I just cut up a banana into slices, and stuck a Smartie in each one. I told the boys they were Easter hors d'oeurves. Ari looked at me and asked who made them. Christopher said it must have been the not-home-non-soup-supplying neighbour.
And here I am, spoiling the little ingrates with stew made from suspect beef, and very nearly made from rusty soup.


Tim Dowling builds a shed

Tim Dowling again. I know, I know...

I end all of my Motherlode's with a single line, which, if you'd been reading all these years you would know. What do you mean you never noticed?!

I'm debating moving to a British paper (as if one would have me) just so I can write final lines like Dowling's today.

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April 7, 2012


Don't hate me because I'm annoying

Unless you live under a rock (and trust me; I sometimes wonder about some of you), you've probably read or caught wind of the aftershocks from an article written by a tone-deaf woman in The Daily Mail. Samantha Brick bemoans the fact that her spectacular beauty has been a dual edged sword, eliciting free gifts and favours showered upon her by men, but earned her the constant derision of jealous women. Uhm. Check the link. I'm still trying to decide if it was written as a laugh; there is no way to win this one, and anyone who doesn't look like a dead possum lying roadside knows this.

Anyhoo. As expected, the internet exploded with shouts, cries and volleys of 'oh my god she is so ugly'. She isn't ugly; a little delusional, maybe, but not ugly. I mean, I get why she might not have any women friends, but it's got nothing to do with her looks. If the article is for real (and subsequent follow ups reveal it really is - ugh), then she's simply had her reality bone removed. She appears to live in her own little world where the act of men leering or buying you a drink is somehow reserved for the Angelina Jolies of the world - and the Samantha Bricks.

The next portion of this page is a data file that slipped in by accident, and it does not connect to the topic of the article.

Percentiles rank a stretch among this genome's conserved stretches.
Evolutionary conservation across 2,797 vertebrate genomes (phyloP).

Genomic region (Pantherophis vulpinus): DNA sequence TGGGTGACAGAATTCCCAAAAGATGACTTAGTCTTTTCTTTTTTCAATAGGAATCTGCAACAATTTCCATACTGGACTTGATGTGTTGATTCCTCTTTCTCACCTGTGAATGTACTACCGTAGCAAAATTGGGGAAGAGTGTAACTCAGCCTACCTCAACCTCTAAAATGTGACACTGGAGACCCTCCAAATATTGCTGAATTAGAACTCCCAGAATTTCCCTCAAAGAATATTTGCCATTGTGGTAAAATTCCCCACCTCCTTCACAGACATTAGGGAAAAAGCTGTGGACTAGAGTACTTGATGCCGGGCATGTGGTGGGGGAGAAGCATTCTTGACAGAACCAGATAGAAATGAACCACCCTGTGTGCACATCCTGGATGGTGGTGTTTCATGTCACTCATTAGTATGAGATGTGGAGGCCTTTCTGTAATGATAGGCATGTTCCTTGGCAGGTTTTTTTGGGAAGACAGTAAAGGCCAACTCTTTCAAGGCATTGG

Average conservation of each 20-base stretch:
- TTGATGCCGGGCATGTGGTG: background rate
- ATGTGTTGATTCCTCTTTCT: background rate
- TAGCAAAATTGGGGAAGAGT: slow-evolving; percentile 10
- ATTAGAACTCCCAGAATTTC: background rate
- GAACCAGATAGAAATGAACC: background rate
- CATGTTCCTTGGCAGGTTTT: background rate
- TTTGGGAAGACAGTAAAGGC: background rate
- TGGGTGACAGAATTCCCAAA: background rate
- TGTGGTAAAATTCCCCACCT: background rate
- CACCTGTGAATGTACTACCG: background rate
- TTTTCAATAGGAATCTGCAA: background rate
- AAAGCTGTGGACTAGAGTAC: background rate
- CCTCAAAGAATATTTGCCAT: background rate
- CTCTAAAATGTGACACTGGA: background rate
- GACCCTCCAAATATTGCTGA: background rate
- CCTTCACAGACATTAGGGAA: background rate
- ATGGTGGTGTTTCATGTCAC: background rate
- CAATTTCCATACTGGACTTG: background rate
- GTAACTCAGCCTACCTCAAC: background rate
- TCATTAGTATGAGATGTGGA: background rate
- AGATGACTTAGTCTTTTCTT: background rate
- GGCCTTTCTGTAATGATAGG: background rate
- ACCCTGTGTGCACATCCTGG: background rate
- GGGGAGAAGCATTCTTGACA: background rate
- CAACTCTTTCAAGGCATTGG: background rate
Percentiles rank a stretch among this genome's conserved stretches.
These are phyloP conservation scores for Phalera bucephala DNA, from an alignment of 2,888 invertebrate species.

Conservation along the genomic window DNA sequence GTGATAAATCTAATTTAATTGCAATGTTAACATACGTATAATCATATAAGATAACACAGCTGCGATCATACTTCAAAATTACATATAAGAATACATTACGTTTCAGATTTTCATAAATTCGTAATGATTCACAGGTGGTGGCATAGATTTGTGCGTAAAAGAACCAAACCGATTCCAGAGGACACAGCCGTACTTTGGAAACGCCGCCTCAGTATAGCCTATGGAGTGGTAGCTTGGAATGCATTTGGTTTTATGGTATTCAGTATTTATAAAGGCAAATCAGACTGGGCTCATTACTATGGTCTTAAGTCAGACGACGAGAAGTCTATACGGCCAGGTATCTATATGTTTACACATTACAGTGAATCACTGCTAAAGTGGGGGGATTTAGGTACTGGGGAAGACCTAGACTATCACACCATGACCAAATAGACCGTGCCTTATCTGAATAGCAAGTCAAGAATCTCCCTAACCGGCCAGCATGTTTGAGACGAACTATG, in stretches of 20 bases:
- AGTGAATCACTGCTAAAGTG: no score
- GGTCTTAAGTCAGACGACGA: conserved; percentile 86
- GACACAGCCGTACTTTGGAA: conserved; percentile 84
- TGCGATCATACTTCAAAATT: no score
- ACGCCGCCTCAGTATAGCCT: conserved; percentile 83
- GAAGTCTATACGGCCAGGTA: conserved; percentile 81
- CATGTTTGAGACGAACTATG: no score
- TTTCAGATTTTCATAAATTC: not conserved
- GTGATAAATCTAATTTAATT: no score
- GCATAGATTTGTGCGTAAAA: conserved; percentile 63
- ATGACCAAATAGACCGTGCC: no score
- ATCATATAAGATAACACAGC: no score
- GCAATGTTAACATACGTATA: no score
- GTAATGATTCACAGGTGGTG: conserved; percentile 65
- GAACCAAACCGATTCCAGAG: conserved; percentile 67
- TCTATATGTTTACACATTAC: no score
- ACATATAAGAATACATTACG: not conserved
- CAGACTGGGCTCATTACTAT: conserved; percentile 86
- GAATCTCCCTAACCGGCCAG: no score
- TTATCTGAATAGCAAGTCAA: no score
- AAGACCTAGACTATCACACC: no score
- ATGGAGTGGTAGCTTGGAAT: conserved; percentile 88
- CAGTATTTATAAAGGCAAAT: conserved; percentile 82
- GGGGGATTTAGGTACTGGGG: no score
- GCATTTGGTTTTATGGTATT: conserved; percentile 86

I would like to remind Ms. Brick that while I adore men and often like the warmth of their attention - should I wash my hair and don something other than my son's hand-me-downs - there are parts of the world where men have historically been known to have relations with sheep. And cows. And chickens. Anything that moves slower than they do. This is not a judgement on those men; I do not know the conditions that might require this last ditch effort for a little lovin'. But I do know that this does not make that sheep prettier than the other sheep. And chickens are positively weird looking. Yet still, there are people who buy them a drink, apparently.

So the internet exploded in a spew of bad manners calling her ugly and horrid and egotistical and delusional. Which I call fair, if mean. You put it out there, you deal with the fallout. I winced a little at some of it - if she's happy, so be it - but the internet is the wrong place to chum the waters. It's just too easy. And of course the piece had tons of pics, so we could check her out from every angle. And come away whelmed. Not over, not under, just whelmed.

I remember an old ad from when I was a kid, where an 'actress' came on the TV and said 'I'm Ruuuuuuula Lenska'. She made a dramatic pause so everyone watching in their living rooms could look at each other and say 'who the hell is Rula Lenska?' You probably remember it; her name was Rula Lenska. Yeah the famous Rula, who beat out Sophia Loren and Marilyn Monro for all those parts. Wait. Maybe not. My mother knew who she was, but my mother knew a lot of strange British actresses we'd never heard of. I remember tracking down all the Deanna Durbin movies when she still alive. See? Another one you've never heard of.

If there'd been an internet back then, Rula would have had the piss taken out of her. You can't really declare yourself famous. Or smart. Or charming. Or beautiful. Most people learn this by grade 2 when you're sitting on your own at every recess because nobody likes you. Sniff.

Kelly LeBrock had an ad where she said 'don't hate me because I'm beautiful'. She was beautiful. But the problem with this was the big bag of annoying that sits on top of that statement like a turd. Me using that shampoo isn't going to make me look like Kelly Lebrock. Not even with my dress over my head, like in that movie she did with Gene Wilder. I think. Man, his eyes still scare me.